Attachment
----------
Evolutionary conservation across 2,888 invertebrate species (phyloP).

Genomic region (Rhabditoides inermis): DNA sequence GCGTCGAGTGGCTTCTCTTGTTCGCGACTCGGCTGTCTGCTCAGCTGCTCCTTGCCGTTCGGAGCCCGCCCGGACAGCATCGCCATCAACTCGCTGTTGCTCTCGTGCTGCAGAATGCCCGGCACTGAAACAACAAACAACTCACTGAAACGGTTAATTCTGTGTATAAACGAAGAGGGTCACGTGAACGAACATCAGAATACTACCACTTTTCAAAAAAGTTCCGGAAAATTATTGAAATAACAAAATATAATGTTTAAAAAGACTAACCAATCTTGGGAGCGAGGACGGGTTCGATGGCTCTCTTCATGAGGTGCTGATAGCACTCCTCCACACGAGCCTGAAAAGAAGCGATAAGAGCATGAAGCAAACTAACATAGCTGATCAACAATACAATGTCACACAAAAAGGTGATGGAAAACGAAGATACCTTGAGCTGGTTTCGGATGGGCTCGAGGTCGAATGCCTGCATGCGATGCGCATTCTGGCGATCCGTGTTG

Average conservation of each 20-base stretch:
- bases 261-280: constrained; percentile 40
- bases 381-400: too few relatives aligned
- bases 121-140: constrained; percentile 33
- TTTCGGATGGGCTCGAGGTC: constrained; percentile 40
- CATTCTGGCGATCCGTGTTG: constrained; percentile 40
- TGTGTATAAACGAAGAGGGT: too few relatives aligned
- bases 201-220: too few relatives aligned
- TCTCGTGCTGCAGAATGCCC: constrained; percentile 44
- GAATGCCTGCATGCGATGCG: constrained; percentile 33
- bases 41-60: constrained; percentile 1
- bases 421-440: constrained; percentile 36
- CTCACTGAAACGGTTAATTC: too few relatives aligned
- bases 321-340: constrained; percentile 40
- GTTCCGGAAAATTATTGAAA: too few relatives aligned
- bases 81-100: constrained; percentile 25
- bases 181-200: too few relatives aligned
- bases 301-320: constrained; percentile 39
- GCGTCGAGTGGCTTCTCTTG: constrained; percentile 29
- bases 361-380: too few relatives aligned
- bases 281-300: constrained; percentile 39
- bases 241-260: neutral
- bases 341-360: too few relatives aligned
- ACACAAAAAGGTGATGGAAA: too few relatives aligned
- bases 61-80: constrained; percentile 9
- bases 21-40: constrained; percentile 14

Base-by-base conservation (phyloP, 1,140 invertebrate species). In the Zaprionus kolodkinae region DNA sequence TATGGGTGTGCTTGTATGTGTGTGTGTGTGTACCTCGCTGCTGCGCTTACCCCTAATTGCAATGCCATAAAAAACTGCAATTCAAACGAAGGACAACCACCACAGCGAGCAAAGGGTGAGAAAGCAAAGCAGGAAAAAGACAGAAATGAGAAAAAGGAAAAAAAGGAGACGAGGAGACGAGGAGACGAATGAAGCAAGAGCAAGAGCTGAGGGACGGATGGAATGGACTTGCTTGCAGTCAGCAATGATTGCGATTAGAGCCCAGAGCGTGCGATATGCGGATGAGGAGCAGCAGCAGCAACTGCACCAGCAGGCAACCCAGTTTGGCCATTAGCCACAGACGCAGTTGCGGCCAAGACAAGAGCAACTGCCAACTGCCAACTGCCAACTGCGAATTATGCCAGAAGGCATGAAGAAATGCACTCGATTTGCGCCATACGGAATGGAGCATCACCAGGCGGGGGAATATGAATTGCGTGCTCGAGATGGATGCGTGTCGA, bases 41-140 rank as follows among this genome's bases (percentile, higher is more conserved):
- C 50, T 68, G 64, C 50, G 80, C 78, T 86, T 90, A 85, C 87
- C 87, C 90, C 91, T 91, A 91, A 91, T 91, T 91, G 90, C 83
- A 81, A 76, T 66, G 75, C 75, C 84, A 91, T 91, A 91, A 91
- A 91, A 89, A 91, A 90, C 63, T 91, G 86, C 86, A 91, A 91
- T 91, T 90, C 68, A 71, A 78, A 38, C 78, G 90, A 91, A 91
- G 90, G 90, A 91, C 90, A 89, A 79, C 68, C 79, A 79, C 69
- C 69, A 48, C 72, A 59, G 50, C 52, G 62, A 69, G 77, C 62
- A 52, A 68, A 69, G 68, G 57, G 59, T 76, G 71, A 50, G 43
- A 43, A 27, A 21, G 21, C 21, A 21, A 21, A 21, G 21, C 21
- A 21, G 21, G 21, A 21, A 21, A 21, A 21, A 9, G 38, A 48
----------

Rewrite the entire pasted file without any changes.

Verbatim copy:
Evolutionary conservation across 2,888 invertebrate species (phyloP).

Genomic region (Rhabditoides inermis): DNA sequence GCGTCGAGTGGCTTCTCTTGTTCGCGACTCGGCTGTCTGCTCAGCTGCTCCTTGCCGTTCGGAGCCCGCCCGGACAGCATCGCCATCAACTCGCTGTTGCTCTCGTGCTGCAGAATGCCCGGCACTGAAACAACAAACAACTCACTGAAACGGTTAATTCTGTGTATAAACGAAGAGGGTCACGTGAACGAACATCAGAATACTACCACTTTTCAAAAAAGTTCCGGAAAATTATTGAAATAACAAAATATAATGTTTAAAAAGACTAACCAATCTTGGGAGCGAGGACGGGTTCGATGGCTCTCTTCATGAGGTGCTGATAGCACTCCTCCACACGAGCCTGAAAAGAAGCGATAAGAGCATGAAGCAAACTAACATAGCTGATCAACAATACAATGTCACACAAAAAGGTGATGGAAAACGAAGATACCTTGAGCTGGTTTCGGATGGGCTCGAGGTCGAATGCCTGCATGCGATGCGCATTCTGGCGATCCGTGTTG

Average conservation of each 20-base stretch:
- bases 261-280: constrained; percentile 40
- bases 381-400: too few relatives aligned
- bases 121-140: constrained; percentile 33
- TTTCGGATGGGCTCGAGGTC: constrained; percentile 40
- CATTCTGGCGATCCGTGTTG: constrained; percentile 40
- TGTGTATAAACGAAGAGGGT: too few relatives aligned
- bases 201-220: too few relatives aligned
- TCTCGTGCTGCAGAATGCCC: constrained; percentile 44
- GAATGCCTGCATGCGATGCG: constrained; percentile 33
- bases 41-60: constrained; percentile 1
- bases 421-440: constrained; percentile 36
- CTCACTGAAACGGTTAATTC: too few relatives aligned
- bases 321-340: constrained; percentile 40
- GTTCCGGAAAATTATTGAAA: too few relatives aligned
- bases 81-100: constrained; percentile 25
- bases 181-200: too few relatives aligned
- bases 301-320: constrained; percentile 39
- GCGTCGAGTGGCTTCTCTTG: constrained; percentile 29
- bases 361-380: too few relatives aligned
- bases 281-300: constrained; percentile 39
- bases 241-260: neutral
- bases 341-360: too few relatives aligned
- ACACAAAAAGGTGATGGAAA: too few relatives aligned
- bases 61-80: constrained; percentile 9
- bases 21-40: constrained; percentile 14

Base-by-base conservation (phyloP, 1,140 invertebrate species). In the Zaprionus kolodkinae region DNA sequence TATGGGTGTGCTTGTATGTGTGTGTGTGTGTACCTCGCTGCTGCGCTTACCCCTAATTGCAATGCCATAAAAAACTGCAATTCAAACGAAGGACAACCACCACAGCGAGCAAAGGGTGAGAAAGCAAAGCAGGAAAAAGACAGAAATGAGAAAAAGGAAAAAAAGGAGACGAGGAGACGAGGAGACGAATGAAGCAAGAGCAAGAGCTGAGGGACGGATGGAATGGACTTGCTTGCAGTCAGCAATGATTGCGATTAGAGCCCAGAGCGTGCGATATGCGGATGAGGAGCAGCAGCAGCAACTGCACCAGCAGGCAACCCAGTTTGGCCATTAGCCACAGACGCAGTTGCGGCCAAGACAAGAGCAACTGCCAACTGCCAACTGCCAACTGCGAATTATGCCAGAAGGCATGAAGAAATGCACTCGATTTGCGCCATACGGAATGGAGCATCACCAGGCGGGGGAATATGAATTGCGTGCTCGAGATGGATGCGTGTCGA, bases 41-140 rank as follows among this genome's bases (percentile, higher is more conserved):
- C 50, T 68, G 64, C 50, G 80, C 78, T 86, T 90, A 85, C 87
- C 87, C 90, C 91, T 91, A 91, A 91, T 91, T 91, G 90, C 83
- A 81, A 76, T 66, G 75, C 75, C 84, A 91, T 91, A 91, A 91
- A 91, A 89, A 91, A 90, C 63, T 91, G 86, C 86, A 91, A 91
- T 91, T 90, C 68, A 71, A 78, A 38, C 78, G 90, A 91, A 91
- G 90, G 90, A 91, C 90, A 89, A 79, C 68, C 79, A 79, C 69
- C 69, A 48, C 72, A 59, G 50, C 52, G 62, A 69, G 77, C 62
- A 52, A 68, A 69, G 68, G 57, G 59, T 76, G 71, A 50, G 43
- A 43, A 27, A 21, G 21, C 21, A 21, A 21, A 21, G 21, C 21
- A 21, G 21, G 21, A 21, A 21, A 21, A 21, A 9, G 38, A 48